Accretion characteristics in intermediate polars

Parker, Tracey Louise (2006). Accretion characteristics in intermediate polars. PhD thesis The Open University.



This thesis concerns the class of interacting binaries known as intermediate polars (IPs). These are semi-detached magnetic cataclysmic variable systems in which a red dwarf secondary transfers material via Roche lobe overflow onto a white dwarf (WD). The magnetic field of the white dwarf (~ 106 to 107Gauss) plays an important part in determining the type of accretion flow from the secondary. In chapter 1 I discuss binary systems in general, moving on to a more in depth look at Intermediate polars (IPs), their geometry and characteristics, ending with a brief look at all known IPs to date.
In the first part of the thesis I present an analysis of the X-ray lightcurves in 16 IPs in order to examine the possible cause of the orbital modulation. I show that X-ray orbital modulation is widespread amongst IPs, but not ubiquitous. The orbital modulation is most likely due to photoelectric absorption in material at the edge of the accretion disk. Assuming a random distribution of inclination angles, the fact that such a modulation is seen in seven systems out of sixteen studied (plus two eclipsing systems) implies that modulations are visible at inclination angles in excess of 60°. It is also apparent that these modulations can appear and disappear on timescales of ~years or months in an individual system, which may be evidence for precessing, tilted accretion disks.
In the second half of the thesis I use a particle hydro dynamical code known as HyDisc, to investigate the accretion flows in IPs, as a function of parameter space for two dipole models. One where we assume that the density and size scale of the blobs being accreted are constant which we refer to as the n6 model, and the other where the size scale and density of the accreted blobs are not constant refered to as the n3 model. I show that the accretion flow can take the form of an accretion disk, accretion stream, propeller accretion and ring accretion for the n3 model and stream and disk accretion in the n6 model, depending on the magnetic field strength, orbital period and spin period of the system.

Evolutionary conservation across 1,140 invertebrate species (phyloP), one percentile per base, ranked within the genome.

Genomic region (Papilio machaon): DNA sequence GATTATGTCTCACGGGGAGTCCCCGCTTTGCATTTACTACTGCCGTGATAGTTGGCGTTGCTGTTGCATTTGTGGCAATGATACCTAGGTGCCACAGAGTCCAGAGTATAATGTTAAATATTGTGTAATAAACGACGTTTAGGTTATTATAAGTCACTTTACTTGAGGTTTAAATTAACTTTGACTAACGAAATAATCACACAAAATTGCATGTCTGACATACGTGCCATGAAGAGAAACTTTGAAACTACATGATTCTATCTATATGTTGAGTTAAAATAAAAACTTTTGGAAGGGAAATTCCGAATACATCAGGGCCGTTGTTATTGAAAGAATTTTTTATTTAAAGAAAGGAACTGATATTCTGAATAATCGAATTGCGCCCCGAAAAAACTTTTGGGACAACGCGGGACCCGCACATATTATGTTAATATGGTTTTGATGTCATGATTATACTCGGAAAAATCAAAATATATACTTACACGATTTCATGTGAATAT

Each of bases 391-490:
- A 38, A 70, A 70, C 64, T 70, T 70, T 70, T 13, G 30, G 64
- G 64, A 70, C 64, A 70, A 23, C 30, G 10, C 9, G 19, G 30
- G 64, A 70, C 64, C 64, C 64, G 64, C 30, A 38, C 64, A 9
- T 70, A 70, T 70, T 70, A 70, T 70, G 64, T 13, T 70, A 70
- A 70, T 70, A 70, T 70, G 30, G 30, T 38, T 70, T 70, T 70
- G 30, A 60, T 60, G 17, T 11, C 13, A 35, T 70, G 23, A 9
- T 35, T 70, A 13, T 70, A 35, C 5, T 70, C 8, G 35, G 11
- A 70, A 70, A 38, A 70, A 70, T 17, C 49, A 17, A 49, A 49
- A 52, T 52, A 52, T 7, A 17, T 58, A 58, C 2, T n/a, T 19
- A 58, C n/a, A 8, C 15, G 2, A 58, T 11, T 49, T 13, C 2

violate some of the assumptions of Doppler tomography, such as motion parallel to the orbital plane due to the accretion curtains and that accretion flow is constant throughout the orbital period, making the analysis more complex and the interpretations of observational tomograms flawed as they are based on false assumptions. We have therefore generated simulated tomograms from the simulated accretion flows so we can compare them with real tomograms from observed data and begin to interpret them better. In this way we can discover the nature of the accretion flows in real systems. We show that some of the tomogram features that are produced are in good agreement with those of published observations, but there are also a number of new features which arise corresponding to each of the accretion mechanisms of disks, streams, propellers, weak propellers and ring systems.

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